For as bad as the pandemic has been on restaurants, that is a very tough business even during boom times. One party of four cancels at the last minute and you’ve lost money on the night. Will Maya Eats still have a mission when, and if, people resume something like their pre-pandemic dining habits?
Vijayaraj Gopinath: I do believe the dining experience at some point in the future will catch up with the pre-pandemic rate. It is far-fetched for me to think that people are going to primarily get food delivered to their homes, but the habits and comforts of on-demand food have certainly increased during the pandemic and are here to co-exist. Having said that, the nature of the restaurant business doesn’t allow you to over optimize, like you said, a party of four cancels at the last moment, and you have lost that money unless you are a red hot restaurant and have a big waitlist every night. How we are helping an underutilized kitchen using MayaEats and OneStopKitchen (OSK) is to expand their offerings in the off premise sales with the exception of OneStopKitchen, which targets walk-in customers as well. Overall, our goal is to push the utilization rate of all our restaurant partners by x% by launching new niche virtual concepts. Take for example The Vegan Lasagna Garden. It is not easy to find a vegan lasagna in the market, but many in the vegan community are looking for such novelty concepts. Now though a partnership with MayaEats, The Vegan Lasagna Garden are pushing their utilization rate up. Currently MayaEats is preparing to launch our next vegan concept Mac & Vegan (a true vegan Mac & Cheese).
Tell us more about your ghost kitchen concept, OneStopKitchen. What does it offer to a restaurant that is breaking even, at best, and needs a new source of income?
Viggnesh Kandasamy: Given our experience of running MayaEats for several years now, we have received many inquiries from our restaurant partners. For example, we’ve had requests to help set up kiosks, restaurant websites, and some restaurants even wanted us to help them to expand to new locations. They gave so many ideas on how we could help them. That’s how OneStopKitchen came alive. I call One-Stop Kitchen a restaurant/retail infrastructure as a service (RIAS), which is highly scalable at low cost. Think of it as a true Airbnb for the restaurant model. We use this infrastructure to launch as many food concepts as possible. It can be our home brands or it can be any of the top brands who want to scale at zero cost. There are three parts to the OneStopKitchen platform.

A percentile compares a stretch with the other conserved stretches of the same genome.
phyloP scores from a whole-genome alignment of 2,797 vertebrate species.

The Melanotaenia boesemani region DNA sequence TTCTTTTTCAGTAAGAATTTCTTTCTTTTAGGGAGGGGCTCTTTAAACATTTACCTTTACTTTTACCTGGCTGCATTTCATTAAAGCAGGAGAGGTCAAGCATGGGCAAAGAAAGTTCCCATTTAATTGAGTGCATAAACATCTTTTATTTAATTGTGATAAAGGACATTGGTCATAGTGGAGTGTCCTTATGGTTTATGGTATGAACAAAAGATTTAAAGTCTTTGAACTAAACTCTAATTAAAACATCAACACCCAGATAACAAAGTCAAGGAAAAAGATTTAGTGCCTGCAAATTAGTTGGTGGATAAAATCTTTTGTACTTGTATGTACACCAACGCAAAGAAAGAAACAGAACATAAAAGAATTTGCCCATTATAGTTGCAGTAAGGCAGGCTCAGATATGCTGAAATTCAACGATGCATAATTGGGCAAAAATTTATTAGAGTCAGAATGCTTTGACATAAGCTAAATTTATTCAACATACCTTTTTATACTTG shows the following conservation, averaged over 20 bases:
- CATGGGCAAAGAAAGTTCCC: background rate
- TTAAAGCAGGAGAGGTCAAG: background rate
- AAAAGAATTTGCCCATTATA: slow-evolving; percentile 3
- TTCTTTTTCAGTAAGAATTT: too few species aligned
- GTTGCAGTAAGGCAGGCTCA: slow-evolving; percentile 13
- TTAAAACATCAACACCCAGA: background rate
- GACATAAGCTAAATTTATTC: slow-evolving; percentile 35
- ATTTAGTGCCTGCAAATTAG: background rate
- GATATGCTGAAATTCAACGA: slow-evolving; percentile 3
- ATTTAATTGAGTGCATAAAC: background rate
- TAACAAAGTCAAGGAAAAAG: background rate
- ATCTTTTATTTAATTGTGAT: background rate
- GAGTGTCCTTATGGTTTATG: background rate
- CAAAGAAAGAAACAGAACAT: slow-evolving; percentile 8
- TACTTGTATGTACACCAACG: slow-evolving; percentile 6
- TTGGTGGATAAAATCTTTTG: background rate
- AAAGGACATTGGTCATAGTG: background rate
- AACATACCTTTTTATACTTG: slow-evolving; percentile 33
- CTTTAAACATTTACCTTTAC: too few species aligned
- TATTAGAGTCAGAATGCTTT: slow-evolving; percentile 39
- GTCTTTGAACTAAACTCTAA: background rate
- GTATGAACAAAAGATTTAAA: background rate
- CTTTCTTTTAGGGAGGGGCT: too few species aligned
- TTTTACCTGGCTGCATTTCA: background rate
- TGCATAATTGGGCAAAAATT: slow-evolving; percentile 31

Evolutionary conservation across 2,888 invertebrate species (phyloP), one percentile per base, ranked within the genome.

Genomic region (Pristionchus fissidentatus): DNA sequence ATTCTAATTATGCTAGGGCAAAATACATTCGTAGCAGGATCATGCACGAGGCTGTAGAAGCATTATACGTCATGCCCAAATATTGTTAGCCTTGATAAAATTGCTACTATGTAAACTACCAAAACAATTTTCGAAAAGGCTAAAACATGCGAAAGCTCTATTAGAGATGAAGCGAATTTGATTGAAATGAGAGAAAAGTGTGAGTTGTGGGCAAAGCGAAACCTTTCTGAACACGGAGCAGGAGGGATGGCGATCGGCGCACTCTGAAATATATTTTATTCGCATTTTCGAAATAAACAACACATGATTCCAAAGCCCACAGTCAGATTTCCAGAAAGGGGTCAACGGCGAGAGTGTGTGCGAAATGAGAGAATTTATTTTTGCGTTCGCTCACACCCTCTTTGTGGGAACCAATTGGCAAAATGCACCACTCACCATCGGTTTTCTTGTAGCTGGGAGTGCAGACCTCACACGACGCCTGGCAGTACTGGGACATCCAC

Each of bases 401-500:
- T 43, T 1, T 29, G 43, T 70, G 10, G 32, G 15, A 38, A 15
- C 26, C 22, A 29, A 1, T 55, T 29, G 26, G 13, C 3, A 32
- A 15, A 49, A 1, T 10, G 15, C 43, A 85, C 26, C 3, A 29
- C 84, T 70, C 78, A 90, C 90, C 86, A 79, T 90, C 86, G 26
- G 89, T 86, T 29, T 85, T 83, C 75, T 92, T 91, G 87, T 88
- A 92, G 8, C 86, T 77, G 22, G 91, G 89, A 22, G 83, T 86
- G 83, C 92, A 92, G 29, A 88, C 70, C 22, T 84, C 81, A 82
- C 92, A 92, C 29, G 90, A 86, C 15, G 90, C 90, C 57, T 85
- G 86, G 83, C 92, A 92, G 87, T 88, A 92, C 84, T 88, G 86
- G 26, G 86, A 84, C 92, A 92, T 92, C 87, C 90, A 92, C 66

- Restaurants who have a physical location (this could be brick and mortar or a food truck) and want to be a OneStopKitchen fulfillment center. Once they partner, we invest in them by building the complete infrastructure which allows us to launch any brands in that center. Many of our current OneStopKitchen centers are in a downtown area with high foot traffic and open very late, until 3 AM.
- Top brands who want to scale up to multiple locations at zero cost. On average, it takes a minimum of $300,000 to start a decent sit-down restaurant. However, by partnering with OneStopKitchen, we can take their food to multiple locations at zero cost.
- With the above-mentioned setup, OneStopKitchen lets you mix and match food from top local restaurants into a single order. Now, a family or friend who wants to order different cuisine at the same time is possible with OneStopKitchen. Someone can get Mexican, Thai, Mediterranean, or any other cuisine all in a single order. For consumers, OneStopKitchen functions as a virtual food hall.
With 50% month on month growth, OneStopKitchen is considering launching retail products sold via these centers which will have rapid delivery since we have many centers closer to densely populated neighborhoods.
There is a lot of speculation about what pandemic habits will stick. My guesses are take-out cocktails and heated outdoor dining spaces are here to stay, but what do you see as likely permanent changes to the restaurant business as a result of the pandemic?